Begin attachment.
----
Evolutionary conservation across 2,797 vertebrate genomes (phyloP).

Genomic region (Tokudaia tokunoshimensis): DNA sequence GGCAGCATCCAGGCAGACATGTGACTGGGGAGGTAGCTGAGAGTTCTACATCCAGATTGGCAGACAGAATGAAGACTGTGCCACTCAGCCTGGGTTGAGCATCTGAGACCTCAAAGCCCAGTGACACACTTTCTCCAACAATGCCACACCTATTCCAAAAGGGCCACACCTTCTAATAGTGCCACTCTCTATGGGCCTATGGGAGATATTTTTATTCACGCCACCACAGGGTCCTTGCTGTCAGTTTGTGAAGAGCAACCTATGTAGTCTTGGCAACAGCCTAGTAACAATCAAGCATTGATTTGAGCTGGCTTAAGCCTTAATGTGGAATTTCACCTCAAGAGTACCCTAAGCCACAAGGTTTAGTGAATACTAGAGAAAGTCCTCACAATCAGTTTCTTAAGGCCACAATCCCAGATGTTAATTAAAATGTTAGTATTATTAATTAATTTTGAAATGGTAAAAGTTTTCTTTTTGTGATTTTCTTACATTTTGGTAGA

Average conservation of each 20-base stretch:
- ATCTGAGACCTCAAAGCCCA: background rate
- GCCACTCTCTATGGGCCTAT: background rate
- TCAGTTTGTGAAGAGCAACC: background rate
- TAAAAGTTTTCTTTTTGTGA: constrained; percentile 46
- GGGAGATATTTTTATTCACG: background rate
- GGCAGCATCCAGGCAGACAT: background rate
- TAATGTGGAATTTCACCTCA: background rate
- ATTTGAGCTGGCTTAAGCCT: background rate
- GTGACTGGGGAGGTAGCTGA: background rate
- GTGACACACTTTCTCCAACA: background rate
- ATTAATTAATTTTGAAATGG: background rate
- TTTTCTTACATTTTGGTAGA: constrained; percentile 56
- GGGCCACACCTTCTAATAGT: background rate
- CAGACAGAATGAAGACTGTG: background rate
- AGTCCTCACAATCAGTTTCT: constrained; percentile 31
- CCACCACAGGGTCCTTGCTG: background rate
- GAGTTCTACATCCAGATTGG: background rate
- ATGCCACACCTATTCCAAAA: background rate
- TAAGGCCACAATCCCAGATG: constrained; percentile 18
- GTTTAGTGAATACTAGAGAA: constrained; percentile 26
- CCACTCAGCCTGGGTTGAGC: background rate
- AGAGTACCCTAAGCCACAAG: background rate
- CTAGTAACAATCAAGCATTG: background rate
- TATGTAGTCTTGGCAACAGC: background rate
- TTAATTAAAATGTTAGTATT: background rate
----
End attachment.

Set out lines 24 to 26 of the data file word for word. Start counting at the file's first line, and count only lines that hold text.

- CCACTCAGCCTGGGTTGAGC: background rate
- AGAGTACCCTAAGCCACAAG: background rate
- CTAGTAACAATCAAGCATTG: background rate